sioned by the decay or fractureof the tooth, as A, Fig. 1. In the case ofa bridge I'mount upon my model the tooth or teeth required to supply .the deficiency, using wax, paraf fine, or other suitable material, which I mold, shape, or carve, so as to I cover neatly the alveolar border, together. with such adjacent rootor roots, with a crown; or if there be adjacent teeth, I surroundthem with a band or ferrule to which I desire to attach my bridge, making the crown and bridge or: span one continuous piece, neatly carved with the tooth or teeth,
as the case'may be, mounted in position as desired to be worn.
(See Figs. 1, 2, and3.) One of the great advantages of my cast metallic bridge work over all other forms of bridgework consists in its being'a perfect counterpart of that portion of the alveolar border on which it is to rest, thus distributing equally the force in mastication over the entire surface covered, embracing both the capped 4 roots or banded teeth and the soft parts alike,
instead of requiring the capped roots or IOO banded teeth alone to support the bridge. By my method a more perfect adaptation is secured, thus preventing food from getting between the soft parts and the denture; hence a more cleanly and healthy denture is secured.
If it is desired to supply the space of one or more lost teeth by a partial or full dental plate for either arch, I take an impression in wax or modeling composition, or, preferably still, in plaster-of-paris, and in order that the expansion of the plaster in the act of what is called setting shall be uniform throughout the mass, and not constrained and distorted, as is usual when taken with plaster in the ordinary metallic impression cup or tray, I employ a cup or tray of my 'own devising, made out of soft or flexible rubber, shaped after the usual patterns, with the exception that the alveolarborder or rim is cut into sections, (see Figs. 4 and 5,) in order to give the greater freedom to the molecules of plaster, so that they may arrange themselves according to their natural and true morphological law, thus giving me an accurate fac simile of the arch slightly expanded or enlarged in all directions in the impression. I then varnish and oil the surface of the impression and pour with plaster,after the usual manner, which,when set and hard, makes a model of the arch slightly expanded or enlarged,which is very desirablein making a' cast aluminum dental plate, or a plate of the alloys of aluminum, which have a tendency to contract in casting the aluminum to a considerable extent, and the alloys to a very slight extent,'and hence to compress the porousplaster model on which it is cast, causing the plate,when cool and finished, to be too small to fit accurately the arch,were it not for the compensating expansion secured by the use of my flexible rubber impression cap or tray. 4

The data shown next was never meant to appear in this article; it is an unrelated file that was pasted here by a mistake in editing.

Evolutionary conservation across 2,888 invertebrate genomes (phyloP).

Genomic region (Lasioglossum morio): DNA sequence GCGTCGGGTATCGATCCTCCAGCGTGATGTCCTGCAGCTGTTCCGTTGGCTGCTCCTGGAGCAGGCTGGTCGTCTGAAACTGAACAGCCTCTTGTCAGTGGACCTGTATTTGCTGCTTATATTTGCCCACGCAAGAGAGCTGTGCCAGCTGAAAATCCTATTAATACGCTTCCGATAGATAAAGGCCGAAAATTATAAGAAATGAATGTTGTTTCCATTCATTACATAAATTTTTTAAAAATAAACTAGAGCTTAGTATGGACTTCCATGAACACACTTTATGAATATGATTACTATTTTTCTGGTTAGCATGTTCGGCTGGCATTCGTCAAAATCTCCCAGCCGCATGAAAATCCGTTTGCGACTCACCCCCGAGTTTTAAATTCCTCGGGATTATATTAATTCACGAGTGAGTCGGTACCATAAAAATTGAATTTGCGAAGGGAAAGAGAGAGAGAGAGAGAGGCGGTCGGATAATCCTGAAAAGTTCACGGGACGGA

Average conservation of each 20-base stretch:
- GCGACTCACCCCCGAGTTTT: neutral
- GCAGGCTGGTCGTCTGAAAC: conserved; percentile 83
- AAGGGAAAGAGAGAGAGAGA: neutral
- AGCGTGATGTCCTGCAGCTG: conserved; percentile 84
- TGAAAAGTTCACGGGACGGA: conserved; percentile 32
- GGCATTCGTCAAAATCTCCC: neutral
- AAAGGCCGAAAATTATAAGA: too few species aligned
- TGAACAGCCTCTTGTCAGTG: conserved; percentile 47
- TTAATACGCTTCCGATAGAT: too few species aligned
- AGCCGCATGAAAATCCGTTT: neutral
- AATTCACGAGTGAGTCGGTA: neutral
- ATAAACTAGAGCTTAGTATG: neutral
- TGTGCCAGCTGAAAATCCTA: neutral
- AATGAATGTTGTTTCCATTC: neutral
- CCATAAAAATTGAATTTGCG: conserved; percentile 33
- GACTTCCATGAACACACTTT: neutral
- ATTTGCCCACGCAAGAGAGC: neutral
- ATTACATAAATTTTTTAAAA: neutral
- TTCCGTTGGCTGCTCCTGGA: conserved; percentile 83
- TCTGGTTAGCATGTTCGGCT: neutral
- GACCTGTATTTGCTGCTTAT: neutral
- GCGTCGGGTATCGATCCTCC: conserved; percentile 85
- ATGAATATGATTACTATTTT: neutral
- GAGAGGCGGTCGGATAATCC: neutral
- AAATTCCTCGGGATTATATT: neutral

Having thus described my process of obtaining the desired model for this particular kind of dentures, I will now describe my method of casting, finishing, and mending such metallic cast dentures.
I make, first, a temporary base-plate, of paraffine, wax, or other suitable material, of the exact thickness that I desire my finished metallic plate to be, usually, if for the upper arch, about No. 22 standard gold-plate gage. On this base-plate I mount my teeth, using chiefly the ordinary porcelain teeth for rubber work, articulated after the usual manner, securing them in place by wax or other suitable material,which I carve or shape to the form or contour which I desire in order to completely restore not only the lost teeth, but the absorbed or wasted hard and soft parts of the alveolar border. I then invest this model with the temporary wax base-plate and teeth, mounted upon it, as described, in a two-part iron flask containing perforated hacks for the escape of moisture in drying, as shown in the drawings, Figs. 6 and 7, using calcined plaster-of-paris, or, preferably, a composition of plaster, sand,
or marble-dust, and soapstone, for my investing material; and in order to prevent the aluminum or its alloys from fracturing the artificial gums of my teeth by contraction I grind the joints with flat approximating faces,